public interface IFileInfo
{
    bool Exists();
    bool IsReadOnly { get; }        
    long Length { get; }        
    string Name { get; }
    FileStream Open(FileMode fileMode, FileAccess fileAccess);
    IFileInfo CopyTo(string destFileName);        
    IFileInfo CopyTo(string destFileName, bool overwrite);
    void MoveTo(string destFileName);
    void Delete();
    void SetAttributes(FileAttributes fileAttributes);
    FileAttributes GetAttributes();
    DateTime CreationTime { get; }                
    string Extension { get; }
    string FullName { get; }
}

That means you can use all that methodes and properties like you would use it with a .net FileInfo object. So when i had that problem in my project it took me a lot of time to find the correct winapi calls and use them the correct way. So i thought if someone has the same problem it would be nice to just include a dll and the call to the FileInfo object works again.

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Building a rule engine in c# (part 7: extending the rule engine with a like operator)

In a comment on the rule engine project (ruleengine.codeplex.com) Damien wrote that he would need a like operator in the rule engine to make string compare with wildcards possible. So i added that feature to the rule engine. You now can write “Name like ‘mathi%'” and if the Name property of an object contains the string ‘mathias’ it would return that object. Here is a test that shows the cases that are now possible with the rule engine.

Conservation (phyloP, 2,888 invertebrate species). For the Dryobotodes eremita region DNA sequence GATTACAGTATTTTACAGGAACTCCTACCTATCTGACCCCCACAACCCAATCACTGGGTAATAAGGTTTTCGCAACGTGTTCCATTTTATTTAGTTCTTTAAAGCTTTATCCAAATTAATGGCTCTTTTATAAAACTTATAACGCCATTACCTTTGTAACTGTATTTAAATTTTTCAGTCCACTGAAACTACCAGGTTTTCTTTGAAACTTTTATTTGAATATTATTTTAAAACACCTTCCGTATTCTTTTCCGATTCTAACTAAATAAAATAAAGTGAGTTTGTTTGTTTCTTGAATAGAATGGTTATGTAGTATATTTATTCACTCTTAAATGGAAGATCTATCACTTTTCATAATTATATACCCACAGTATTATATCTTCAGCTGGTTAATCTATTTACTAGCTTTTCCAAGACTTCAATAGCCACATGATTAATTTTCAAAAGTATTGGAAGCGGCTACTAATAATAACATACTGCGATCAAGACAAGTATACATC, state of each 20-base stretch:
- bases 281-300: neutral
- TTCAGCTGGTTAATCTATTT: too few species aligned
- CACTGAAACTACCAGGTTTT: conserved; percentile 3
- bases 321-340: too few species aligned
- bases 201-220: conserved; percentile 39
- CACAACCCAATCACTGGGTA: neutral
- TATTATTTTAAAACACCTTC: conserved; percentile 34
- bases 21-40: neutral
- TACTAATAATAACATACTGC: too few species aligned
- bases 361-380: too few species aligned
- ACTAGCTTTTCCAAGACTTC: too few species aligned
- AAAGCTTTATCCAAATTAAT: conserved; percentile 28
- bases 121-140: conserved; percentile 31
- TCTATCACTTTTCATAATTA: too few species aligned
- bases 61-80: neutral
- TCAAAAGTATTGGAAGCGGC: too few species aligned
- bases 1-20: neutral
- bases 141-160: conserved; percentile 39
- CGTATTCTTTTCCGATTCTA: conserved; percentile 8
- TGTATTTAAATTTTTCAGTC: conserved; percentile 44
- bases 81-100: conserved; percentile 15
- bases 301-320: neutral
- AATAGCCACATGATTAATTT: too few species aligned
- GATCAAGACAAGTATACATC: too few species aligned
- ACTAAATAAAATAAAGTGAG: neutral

[TestMethod]
public void SimpleExpressionLikeMethod()
{
    Person person1 = new Person()
    {
        Name = "mathias",
        Age = 36,
        Children = 2,
        Married = true,
        Birthdate = new DateTime(1976, 05, 09),
        CancelBenefits = false,
        ReceiveBenefits = false
    };
    Person person2 = new Person()
    {
        Name = "anna",
        Age = 32,
        Children = 2,
        Married = false,
        Birthdate = DateTime.Now,
        CancelBenefits = false,
        ReceiveBenefits = false
    };
    Evaluator evaluator = new Evaluator();
    var result1 = evaluator.Evaluate<Person>(
        " Name like 'math%' ", person1);
    Assert.AreEqual(result1, true);
    var result2 = evaluator.Evaluate<Person>(
        " Name like '?nn?' ", person2);
    Assert.AreEqual(result2, true);
    List<Person> list = new List<Person>() { person1, person2 };
    foreach(var person in list)
    {
        var result = evaluator.Evaluate<Person>(
            " Name like 'mat%' || Name like 'a??a' ", person); 
        if(result)
        {
            Debug.WriteLine(person.Name);